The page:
Heart disease kills more women than all cancers combined.
An estimated one in four women dies from heart disease; breast cancer, on the other hand, is the cause of death for one in thirty women, according to the National Heart, Lung, and Blood Institute.
In fact, more women die from heart disease and stroke than all cancers combined, says Richard Snyder, M.D., board-certified family practice physician and chief medical officer at Independence Blue Cross in Philadelphia.
Heart disease also doesn’t discriminate – it’s the leading cause of death for both African American and white women; and the second leading cause of death, only behind cancer, for all other races, including Hispanic and Asian women.
Also, women of all ages and races aren’t talking to their doctors about their risk enough: Only 6 percent of women ages 25 to 34 admitted to doing so; that number only rose to 33 percent for women over the age of 65.
Nine out of 10 women have at least one risk factor.
Underlying heart conditions, birth control pills, smoking, a poor diet, and a lack of exercise can all contribute to heart disease in women – and 90 percent of all women have at least one of those risk factors, according to the AHA.
Still, heart disease can strike in women who don’t have a risk factor too. A small study published by the Heart and Stroke Foundation in Canada found that 48 percent of participants – who were young with no known heart disease risk factors – already had signs of atherosclerosis (clogged arteries), which is often one of the first signs of cardiovascular disease.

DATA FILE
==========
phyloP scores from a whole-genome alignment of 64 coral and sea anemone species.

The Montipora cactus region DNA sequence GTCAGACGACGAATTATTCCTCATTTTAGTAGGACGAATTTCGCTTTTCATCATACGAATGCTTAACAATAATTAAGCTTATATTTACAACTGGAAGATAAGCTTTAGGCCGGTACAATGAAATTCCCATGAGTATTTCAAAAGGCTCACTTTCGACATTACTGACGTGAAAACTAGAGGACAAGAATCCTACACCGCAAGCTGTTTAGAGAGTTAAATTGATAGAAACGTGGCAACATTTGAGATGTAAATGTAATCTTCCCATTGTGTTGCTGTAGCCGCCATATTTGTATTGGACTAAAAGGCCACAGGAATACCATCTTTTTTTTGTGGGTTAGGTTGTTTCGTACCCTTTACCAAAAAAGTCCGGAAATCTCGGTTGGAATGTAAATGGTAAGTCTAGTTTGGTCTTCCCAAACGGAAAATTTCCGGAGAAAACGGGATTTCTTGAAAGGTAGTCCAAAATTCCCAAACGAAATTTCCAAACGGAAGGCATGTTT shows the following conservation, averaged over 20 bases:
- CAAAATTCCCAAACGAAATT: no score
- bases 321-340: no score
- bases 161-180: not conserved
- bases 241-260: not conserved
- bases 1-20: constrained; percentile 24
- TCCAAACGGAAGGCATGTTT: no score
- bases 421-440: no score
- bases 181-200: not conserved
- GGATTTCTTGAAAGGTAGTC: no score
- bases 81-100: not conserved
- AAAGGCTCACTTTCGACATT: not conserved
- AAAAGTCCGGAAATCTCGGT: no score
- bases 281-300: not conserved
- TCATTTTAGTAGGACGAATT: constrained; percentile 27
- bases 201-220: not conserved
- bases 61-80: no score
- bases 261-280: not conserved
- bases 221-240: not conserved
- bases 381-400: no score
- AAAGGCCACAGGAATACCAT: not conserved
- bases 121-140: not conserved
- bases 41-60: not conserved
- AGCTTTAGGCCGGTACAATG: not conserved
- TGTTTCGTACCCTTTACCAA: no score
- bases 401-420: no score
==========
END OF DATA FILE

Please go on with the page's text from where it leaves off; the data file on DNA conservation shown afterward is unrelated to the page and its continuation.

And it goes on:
However, the study also discovered an easy way to determine if you’re likely to have thickening blood vessels: measure your waist and hips. Participants with early signs of heart disease tended to have hip measurements that were smaller than, or almost the same as, their waist.
Routine screenings should begin in your 20s
A recent national survey released by Orlando Health revealed that 60 percent of women thought heart screenings weren’t recommended until after age 30 – but that’s not the case.
Experts actually recommend that screenings should begin at age 20. “Heart problems begin developing in our teens and early twenties,” says Maria Carolina Demori, M.D., cardiologist at Orlando Health Heart Institute. “If we don’t take action and start preventing the progression of that process, it’s only going to get worse.”
Those heart screenings can be included in regular checkups with your primary care physician, says Demori, and should include your doctor monitoring your blood pressure, cholesterol, weight, and glucose levels. The AHA also recommends undergoing an electrocardiogram (ECG or EKG) yearly if you have a family history of the disease or multiple risk factors.